OpenAI Codex Live Demo

Sorry code writers, you are now obsolete!

The Captain

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chatGPT a danger to Google?

AI had its origins in the 1950s. That’s a long time gestating but now it sure looks like it is finally taking stage center. The two key drivers seem to be an algorithm, neutral networks, and computers powerful enough to process huge amounts of data very quickly. The linked video was an eye opener for me, a technology that could supersede Google search which I considered one of the key innovations of the information age. In brief, a chat bot could have the answers without having to repeat the search every time and with better contextual meaning.

In this episode we see why Google has called a code red because of ChatGPT but why? Why is ChatGPT such a threat? And what are Google doing about it? In this episode we find out.

The Captain

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Sorry Captain I am not buying it.

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The guys at MIT in the multi media lab have written games for decades. Most of them do not sell at all. It is all academic. Just writing a game means nothing. Write, coding a game.

MIT does not have a game design degree but is considered the best game development school.

I spent the weekend trying to install OpenAI Codex on my Mac to experiment with it. It’s been frustration after frustration. While the unwashed masses have the benefit of graphic interfaces “Code” still relies on a fifty year or older technology, the Command Line Interface where you need to remember the cryptic abbreviations of hundreds of commands and their multiple sets of flags, inputs, variables, parameters, weights and other quirks. The good news is that hundreds of coders have posted online how to do these things and they have been a great help to me over the years. There being a multiplicity of versions, variations, platforms, forks, and other cul de sacs [French for dead ends, blind alleys, and other ways to get nowhere].

OpenAI Codex needs Node, a Javascript program, and Python 3, a programming language that inconveniently Apple installs but only the deprecated version 2.x for ‘compatibility issues.’ To install Python 3 you need HomeBrew which needs other stuff whose names I don’t recall.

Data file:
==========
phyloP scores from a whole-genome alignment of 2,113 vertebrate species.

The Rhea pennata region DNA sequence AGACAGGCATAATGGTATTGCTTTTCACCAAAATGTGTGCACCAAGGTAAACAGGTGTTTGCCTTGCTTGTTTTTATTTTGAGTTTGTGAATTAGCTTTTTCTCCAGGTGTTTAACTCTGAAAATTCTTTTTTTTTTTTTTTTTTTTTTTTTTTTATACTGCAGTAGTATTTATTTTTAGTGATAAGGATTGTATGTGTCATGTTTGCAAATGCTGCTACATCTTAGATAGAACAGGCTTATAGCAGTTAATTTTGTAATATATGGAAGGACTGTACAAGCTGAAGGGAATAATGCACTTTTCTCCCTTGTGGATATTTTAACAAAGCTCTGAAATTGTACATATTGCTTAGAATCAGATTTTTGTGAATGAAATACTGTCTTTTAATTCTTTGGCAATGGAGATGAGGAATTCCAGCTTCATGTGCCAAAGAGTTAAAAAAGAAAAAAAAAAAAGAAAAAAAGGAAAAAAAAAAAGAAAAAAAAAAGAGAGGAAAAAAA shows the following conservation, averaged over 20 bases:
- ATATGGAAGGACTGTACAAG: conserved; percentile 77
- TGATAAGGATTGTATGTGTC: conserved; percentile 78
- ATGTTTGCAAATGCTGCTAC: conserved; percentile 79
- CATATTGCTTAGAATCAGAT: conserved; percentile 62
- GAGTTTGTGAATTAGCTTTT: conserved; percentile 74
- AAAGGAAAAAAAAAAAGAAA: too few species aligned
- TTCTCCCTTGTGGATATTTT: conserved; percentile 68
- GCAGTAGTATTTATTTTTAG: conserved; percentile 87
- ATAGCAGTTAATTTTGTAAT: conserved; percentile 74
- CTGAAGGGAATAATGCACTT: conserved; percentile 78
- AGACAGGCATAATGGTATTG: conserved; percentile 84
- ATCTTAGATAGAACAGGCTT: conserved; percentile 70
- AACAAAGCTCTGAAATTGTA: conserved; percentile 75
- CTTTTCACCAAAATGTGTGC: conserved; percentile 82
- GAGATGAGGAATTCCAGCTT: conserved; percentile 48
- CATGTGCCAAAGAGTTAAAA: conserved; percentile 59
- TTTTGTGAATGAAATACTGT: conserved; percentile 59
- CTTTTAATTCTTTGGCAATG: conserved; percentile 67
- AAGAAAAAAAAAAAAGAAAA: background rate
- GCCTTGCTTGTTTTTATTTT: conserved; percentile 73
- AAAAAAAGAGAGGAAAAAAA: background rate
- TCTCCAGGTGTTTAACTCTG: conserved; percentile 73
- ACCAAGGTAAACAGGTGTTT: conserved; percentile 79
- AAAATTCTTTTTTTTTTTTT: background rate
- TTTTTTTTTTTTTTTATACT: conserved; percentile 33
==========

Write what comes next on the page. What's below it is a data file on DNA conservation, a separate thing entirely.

To start one has to open a large can of patience while having several more in reserve. Next, follow the instructions step by step, the only problem being that several of the steps have alternatives and you have no choice but to take the fork in the road and the likelihood of you being wrong is 50-50. Do you remember the story about the invention of chess? The wrong outcomes multiply like rabbits on viagra.

Got a version installed but Safari can’t open ‘localhost:3000.’ What the heck is that? Did some cleaning up and repeated the install, taking a different tine of the fork in the road. Now Safari likes localhost:3000!

Finally! Not so fast! OpenAI Codex does not like something about the API password something something something. Well, I did get the password. No problem, let me repeat that. Apple does not want to open a file because it came from an unauthorized source. Figure out how to get out of Apple Jail! Now I have the right password in the right place but OpenAI Codex now complains about something else. So I try to fix that and now Safari no longer likes ‘localhost:3000.’

Do I give up or do I open another large can of patience?

The Captain

2 Likes

This is the dark side of open source software, it’s far from user friendly to install and setup. And then wait until you get into situations where “I want to use A, which requires at least version 2.3 of X, but using B breaks on anything 2.3 and newer than X, and I need both”. Package managers help, but then you realize there are more than one package manager, which tend to install stuff in different places, and not everything you need is available from one package manager.

I’m a professional geek and you have already out lived my patience.

I decided to try something that required two tries to get right. Notice I had to re-ask part of the requirement:

And then:

I would have never expected, 3 months ago, we’d have this capability now. It’s not perfect, but sheesh, look at what it can do already. How far will it go?

Coders won’t be obsolete. But we could need fewer of them. Someone still needs enough smarts to know if the AI is giving something correct and reasonable, and to integrate it into stuff even more complex than the AI can handle. And that is where the human value will be.

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